Stocks opened pretty flat this morning, waiting for the flood of earnings announcements scheduled this week. Today, the Dow is flat and the SPX is up .2%. The financial sector jumped 1.3% in early trading in reaction to rising interest rates (see below). The communications services sector is up .6% on a pop in telecom stocks. On the other hand, utilities and REITs—which are sensitive to interest rates—are down .5% to .7% today. Commodities are trading mostly lower. Copper plunged more than 5%--a big move for one day. We’ve heard that Chinese authorities are pulling back on economic stimulus, believing they’ve succeeded in stabilizing their economy. WTI crude oil is flat at $63.30/barrel. Bonds are selling off, especially at the long end. The 10-year US Treasury yield backed up to 2.53%. But the big news on the interest rate front is a surprise steepening of the yield curve. You may recall I’ve flagged the flat yield curve as a potential problem for the market and economy. The difference between short-term and long-term interest rates has been very small, suggesting slowing economic growth. Specifically, the difference between the 2-year and 10-year Treasury yields has been in the range of just .10% to .20% for about five months now. But late last week the gap started to widen, breaking out of that range. This could be good news and it bears watching.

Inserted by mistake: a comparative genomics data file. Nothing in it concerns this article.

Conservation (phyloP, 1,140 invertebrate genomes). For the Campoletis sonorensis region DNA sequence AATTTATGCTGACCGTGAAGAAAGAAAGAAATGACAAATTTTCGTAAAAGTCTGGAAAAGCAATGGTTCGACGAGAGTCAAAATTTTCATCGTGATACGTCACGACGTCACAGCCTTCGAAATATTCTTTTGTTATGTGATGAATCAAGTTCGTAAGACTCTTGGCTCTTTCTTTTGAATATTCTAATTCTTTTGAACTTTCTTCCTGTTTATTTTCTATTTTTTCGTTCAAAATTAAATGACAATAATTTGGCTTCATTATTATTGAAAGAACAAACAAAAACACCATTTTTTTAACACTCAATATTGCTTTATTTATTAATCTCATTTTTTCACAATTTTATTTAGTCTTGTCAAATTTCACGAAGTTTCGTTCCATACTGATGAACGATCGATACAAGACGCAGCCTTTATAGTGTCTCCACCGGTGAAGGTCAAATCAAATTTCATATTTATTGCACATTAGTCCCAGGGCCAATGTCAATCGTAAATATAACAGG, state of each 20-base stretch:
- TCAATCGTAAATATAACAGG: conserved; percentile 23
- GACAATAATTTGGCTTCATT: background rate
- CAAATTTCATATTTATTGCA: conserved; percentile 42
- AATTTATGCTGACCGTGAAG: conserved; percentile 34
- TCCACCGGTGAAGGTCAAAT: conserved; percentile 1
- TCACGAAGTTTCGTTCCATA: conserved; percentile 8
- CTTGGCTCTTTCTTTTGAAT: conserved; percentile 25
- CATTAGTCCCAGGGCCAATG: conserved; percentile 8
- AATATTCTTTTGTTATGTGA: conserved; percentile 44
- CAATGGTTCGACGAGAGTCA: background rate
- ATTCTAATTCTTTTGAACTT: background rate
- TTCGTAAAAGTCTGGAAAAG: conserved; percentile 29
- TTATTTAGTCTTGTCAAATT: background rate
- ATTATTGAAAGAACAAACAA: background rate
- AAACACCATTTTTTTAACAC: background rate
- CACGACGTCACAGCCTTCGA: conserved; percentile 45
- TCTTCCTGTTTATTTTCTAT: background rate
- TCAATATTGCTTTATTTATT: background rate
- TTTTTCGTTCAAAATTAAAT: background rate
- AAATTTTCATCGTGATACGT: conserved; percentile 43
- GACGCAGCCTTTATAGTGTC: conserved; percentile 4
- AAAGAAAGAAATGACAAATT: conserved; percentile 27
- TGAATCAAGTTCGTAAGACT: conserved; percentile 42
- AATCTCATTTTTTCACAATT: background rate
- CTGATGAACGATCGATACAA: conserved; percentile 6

I should probably point out that the SPX achieved a record all-time closing high on Friday. Stocks have generally performed very well this year, but that doesn’t mean volatility is a thing of the past. CNBC’s Sarah Eisen said it best: “You better be in the right stocks this earnings season. Because if you’re not, you get punished really hard.” It’s not out of the ordinary for a stock to plunge 10% (i.e. Intel) when management issues weak earnings guidance.

March’s Personal Income & Spending report is modestly encouraging, revealing a bump in consumer spending. On a month-over-month basis, consumer spending jumped a better than expected .9%. On a year-over-year basis spending has improved to a 3% growth rate (from 2% in December). So things on the demand side are moving in the right direction, suggesting consumers are bouncing back from a rough winter. Results weren’t great, however, on the income side. Personal Incomes posted a weak month, rising only .1% from prior month levels. But this seems to be due to a drop in the farming sector (which Bloomberg described as “fallout from the trade war”). Stripping that out, incomes rose 4.2% from year-ago levels—a decent rate of growth. Finally, core retail price inflation (“core PCE”) was pretty weak, rising only 1.6% from year-ago levels. So inflation is still very tame and should keep the Federal Reserve on the sidelines.

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